Having spent my life as a student and teacher, I must confess that I went to two book clubs last week without having read the book for one, a deliberate choice, and not having finished for the second one. I chose not to read Caramelo by Sandra Cisneros because I started the book and did not like it. Obviously, if I had been reading for a class whether as a student or a teacher, I would have read the book anyway. Now, however, I give myself permission to read or not to read as I see fit. I have too many books on my list to waste time on books I do not like; I can at some point revisit the books I’ve rejected.
I was also reading Last Train to Istanbul by Ayse Kulin for a book club. I wanted very much to complete the story before the book club met, but I simply ran out of time. I was reading on my Kindle and got to 80% of the book, and an exciting part, I may add. I did finish the book after the meeting!
Ayse Kulin is a much- loved author born in Istanbul, Turkey. She has written a number of books, selling more than ten million copies world-wide. Last Train to Istanbul won the European Council Jewish Community Best Novel Award. It has been translated into twenty-three languages.
Last Train to Istanbul centers on the story of two sisters: Sabiha, the elder, and Selva, the younger. The story opens with Selva, a Muslim, falling in love with Rafael Alfandari, a Jewish man born and raised in Turkey. Sabiha has often pushed Selva into meetings with Rafael so she could pursue her own interests and not be burdened by her younger, beautiful sister. As a result, Sabiha blames herself when Selva and Rafael fall in love.
Both girls have been well-educated. Selva particularly loves debating with her father and feels on equal footing with him. When she argues that she must marry Rafael because the two cannot live apart, her father is angry and will not accept her argument. Rafael’s parents are equally appalled by the thought of their son marrying a Muslim.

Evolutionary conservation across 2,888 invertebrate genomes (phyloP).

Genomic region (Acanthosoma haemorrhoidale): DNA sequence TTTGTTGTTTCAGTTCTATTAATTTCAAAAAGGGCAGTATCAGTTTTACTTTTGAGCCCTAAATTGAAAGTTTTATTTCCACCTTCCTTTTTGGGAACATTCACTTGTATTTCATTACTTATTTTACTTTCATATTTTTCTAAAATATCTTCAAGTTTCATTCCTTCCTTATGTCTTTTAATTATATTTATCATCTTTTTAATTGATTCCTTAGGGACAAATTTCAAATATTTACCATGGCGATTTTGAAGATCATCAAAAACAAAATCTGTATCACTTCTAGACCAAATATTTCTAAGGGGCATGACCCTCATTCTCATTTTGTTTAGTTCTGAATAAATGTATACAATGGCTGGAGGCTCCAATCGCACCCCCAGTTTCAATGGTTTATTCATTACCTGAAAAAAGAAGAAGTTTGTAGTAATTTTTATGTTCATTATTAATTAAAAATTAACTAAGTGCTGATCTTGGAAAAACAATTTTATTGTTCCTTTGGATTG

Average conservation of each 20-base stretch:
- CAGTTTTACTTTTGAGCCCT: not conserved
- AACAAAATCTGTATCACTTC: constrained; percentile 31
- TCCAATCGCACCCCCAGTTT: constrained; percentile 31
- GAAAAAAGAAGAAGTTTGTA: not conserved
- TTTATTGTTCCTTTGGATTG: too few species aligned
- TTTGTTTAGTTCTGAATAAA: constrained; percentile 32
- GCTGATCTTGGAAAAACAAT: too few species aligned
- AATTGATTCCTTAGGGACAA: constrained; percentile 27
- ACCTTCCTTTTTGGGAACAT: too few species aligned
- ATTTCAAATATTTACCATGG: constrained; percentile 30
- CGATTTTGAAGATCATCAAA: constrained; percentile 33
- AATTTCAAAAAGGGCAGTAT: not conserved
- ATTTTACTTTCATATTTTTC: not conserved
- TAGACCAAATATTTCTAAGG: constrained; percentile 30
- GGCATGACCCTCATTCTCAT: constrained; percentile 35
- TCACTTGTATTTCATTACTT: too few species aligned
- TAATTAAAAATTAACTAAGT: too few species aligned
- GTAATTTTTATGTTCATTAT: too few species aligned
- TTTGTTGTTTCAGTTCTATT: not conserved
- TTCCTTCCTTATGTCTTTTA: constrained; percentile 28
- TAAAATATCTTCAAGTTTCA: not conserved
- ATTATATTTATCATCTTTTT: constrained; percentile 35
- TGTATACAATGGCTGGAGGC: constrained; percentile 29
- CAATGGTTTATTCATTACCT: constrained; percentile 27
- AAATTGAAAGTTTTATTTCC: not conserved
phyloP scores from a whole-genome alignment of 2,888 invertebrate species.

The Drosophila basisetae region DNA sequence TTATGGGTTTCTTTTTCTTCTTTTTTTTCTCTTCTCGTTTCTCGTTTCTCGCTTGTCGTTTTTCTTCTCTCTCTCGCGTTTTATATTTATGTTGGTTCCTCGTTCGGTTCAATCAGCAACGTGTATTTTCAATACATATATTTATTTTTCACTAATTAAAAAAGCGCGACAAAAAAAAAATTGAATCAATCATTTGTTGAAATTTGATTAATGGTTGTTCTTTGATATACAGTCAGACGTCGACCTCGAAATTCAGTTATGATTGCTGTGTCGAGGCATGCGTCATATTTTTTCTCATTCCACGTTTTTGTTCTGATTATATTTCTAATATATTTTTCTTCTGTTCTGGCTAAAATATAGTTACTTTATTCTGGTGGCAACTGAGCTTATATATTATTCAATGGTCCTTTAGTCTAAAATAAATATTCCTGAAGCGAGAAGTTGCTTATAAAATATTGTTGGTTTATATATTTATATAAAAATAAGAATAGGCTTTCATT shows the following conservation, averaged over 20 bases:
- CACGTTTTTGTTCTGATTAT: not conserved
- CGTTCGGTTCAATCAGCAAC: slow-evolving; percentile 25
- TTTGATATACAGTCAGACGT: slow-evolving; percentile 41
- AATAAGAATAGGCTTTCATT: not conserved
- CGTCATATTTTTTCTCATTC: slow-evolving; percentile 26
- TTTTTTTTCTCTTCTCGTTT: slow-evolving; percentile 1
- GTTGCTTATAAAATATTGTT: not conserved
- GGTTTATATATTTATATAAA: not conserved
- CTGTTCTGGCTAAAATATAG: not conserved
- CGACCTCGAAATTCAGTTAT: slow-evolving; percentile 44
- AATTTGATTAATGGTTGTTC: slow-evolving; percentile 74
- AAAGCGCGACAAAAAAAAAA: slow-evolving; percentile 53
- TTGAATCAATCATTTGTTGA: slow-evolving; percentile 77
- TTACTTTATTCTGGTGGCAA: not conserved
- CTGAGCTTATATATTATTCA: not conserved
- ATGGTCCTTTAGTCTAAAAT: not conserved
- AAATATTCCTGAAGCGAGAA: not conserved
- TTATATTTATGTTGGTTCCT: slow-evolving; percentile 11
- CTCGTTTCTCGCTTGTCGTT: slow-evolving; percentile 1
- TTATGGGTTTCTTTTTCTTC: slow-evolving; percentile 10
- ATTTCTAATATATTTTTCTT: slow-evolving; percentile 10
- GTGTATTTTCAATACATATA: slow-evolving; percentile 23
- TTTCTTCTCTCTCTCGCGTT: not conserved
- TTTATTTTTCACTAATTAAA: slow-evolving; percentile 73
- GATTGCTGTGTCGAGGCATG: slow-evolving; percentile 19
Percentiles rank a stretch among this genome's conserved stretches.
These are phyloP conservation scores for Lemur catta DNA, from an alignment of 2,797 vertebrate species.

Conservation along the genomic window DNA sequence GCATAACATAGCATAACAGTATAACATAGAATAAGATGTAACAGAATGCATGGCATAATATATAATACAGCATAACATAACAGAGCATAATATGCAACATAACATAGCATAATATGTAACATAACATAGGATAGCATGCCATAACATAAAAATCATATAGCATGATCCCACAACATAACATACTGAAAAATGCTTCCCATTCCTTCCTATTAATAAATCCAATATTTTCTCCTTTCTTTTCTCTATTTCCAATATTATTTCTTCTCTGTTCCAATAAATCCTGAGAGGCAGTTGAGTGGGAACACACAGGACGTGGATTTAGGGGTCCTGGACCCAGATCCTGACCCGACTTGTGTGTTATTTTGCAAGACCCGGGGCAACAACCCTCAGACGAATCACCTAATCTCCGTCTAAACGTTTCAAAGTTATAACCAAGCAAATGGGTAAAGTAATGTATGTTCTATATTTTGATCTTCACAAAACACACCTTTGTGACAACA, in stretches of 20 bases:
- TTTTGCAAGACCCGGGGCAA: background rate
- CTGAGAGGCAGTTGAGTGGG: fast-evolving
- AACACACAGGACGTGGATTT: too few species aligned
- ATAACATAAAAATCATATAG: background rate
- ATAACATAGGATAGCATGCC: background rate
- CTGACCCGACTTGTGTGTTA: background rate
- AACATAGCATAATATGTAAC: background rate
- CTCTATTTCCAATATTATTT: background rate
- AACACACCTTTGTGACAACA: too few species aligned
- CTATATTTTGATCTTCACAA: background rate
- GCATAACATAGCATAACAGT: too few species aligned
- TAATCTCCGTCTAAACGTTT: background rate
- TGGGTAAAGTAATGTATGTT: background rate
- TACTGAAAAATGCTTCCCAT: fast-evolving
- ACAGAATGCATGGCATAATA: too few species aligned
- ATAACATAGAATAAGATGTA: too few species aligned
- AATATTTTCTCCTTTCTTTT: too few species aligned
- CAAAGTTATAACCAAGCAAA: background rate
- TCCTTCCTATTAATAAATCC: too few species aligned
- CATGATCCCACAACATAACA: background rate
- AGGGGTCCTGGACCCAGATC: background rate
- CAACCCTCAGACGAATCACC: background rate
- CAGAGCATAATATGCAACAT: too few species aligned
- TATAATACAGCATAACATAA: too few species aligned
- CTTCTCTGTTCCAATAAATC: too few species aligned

Selva and Rafael do marry and flee to Paris where they think they can live happily even though they will be separated from their families. All may have gone well, but Hitler invaded France, so Selva and Rafael quickly move to Marseilles, hoping they will remain safe there.
Tarik, a Turkish government official, has worked with Macit, Sabiha’s husband in Ankara, but he has been transferred to an office in Paris. He will become an integral part of the story.
The tension increases as the Germans are also in Marseilles and Jews are being arrested. Meanwhile in Turkey, Sabiha suffers from depression, feeling she has signed her sister’s death warrant. She becomes distant from her husband and young daughter. She feels responsible for the estrangement between her parents and her sister. Macit, Sabiha’s husband, is a high-level minister in the Turkish government, working long hours. His absence also contributes to Sabiha’s depression.
Much of the story takes place in Marseilles where Selva works with the Turkish Embassy to get passports for Turkish Jews and others living in France to help them escape to Istanbul and therefore escape from the Nazis.
The story becomes tense when the passports are all forged and Turkish names assigned to those trying to escape. The group arranges for a train and in a daring move decides to take the train right through Berlin and then down to Istanbul.
The journey will not be easy, not in terms of comfort or security. The train must go through many checkpoints, any of which could mean disaster. The group consists of young adults, elderly people, and children. Kulin does a masterful job of conveying the dangers the people face as they make their way to Istanbul.
Readers learn of the individuals and become invested in their safety. The tension increases as the train makes its way into Berlin.
Kulin has created a riveting story with characters the readers come to know. I found myself at times holding my breath because of the tension. We read many stories about WWII. This one takes readers on a slightly different journey, starting in Ankara, moving to Paris and Marseilles, and then to Istanbul in pursuit of freedom and safety. Last Train to Istanbul is well worth reading.